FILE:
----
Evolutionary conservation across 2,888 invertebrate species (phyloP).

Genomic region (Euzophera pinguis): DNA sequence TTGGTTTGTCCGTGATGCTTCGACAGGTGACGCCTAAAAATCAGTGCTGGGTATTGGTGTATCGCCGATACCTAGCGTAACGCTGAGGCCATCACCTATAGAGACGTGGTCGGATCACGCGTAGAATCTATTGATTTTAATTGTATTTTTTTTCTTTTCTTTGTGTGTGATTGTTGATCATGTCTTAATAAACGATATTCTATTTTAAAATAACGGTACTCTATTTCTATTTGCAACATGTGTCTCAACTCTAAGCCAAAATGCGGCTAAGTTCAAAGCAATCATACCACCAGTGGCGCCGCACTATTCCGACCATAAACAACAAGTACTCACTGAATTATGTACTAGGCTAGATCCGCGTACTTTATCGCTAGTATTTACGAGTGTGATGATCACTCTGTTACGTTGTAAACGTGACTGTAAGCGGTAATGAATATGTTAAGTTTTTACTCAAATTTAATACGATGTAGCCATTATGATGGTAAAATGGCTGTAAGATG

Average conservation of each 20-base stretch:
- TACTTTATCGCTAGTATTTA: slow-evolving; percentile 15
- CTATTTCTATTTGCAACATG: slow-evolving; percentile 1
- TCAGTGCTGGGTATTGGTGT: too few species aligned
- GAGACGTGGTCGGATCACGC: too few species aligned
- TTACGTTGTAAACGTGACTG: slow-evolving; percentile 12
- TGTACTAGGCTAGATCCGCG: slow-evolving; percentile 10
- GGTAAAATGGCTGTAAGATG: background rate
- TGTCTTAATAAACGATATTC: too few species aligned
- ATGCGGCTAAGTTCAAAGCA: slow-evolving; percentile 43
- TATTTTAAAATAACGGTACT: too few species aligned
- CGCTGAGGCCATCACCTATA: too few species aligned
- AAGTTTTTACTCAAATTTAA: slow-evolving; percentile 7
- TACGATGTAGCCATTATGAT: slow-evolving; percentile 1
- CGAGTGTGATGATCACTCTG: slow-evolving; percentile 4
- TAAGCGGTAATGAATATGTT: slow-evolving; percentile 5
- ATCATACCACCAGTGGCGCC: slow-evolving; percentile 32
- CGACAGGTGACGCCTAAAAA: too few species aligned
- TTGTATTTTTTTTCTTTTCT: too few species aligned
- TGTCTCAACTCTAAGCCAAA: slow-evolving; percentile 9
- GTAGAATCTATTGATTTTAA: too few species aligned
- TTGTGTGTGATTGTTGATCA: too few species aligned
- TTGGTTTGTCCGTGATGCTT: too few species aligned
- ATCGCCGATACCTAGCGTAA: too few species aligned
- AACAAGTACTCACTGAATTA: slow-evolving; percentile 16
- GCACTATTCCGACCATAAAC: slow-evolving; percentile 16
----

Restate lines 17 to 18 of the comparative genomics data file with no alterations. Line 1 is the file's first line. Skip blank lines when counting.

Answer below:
- CGAGTGTGATGATCACTCTG: slow-evolving; percentile 4
- TAAGCGGTAATGAATATGTT: slow-evolving; percentile 5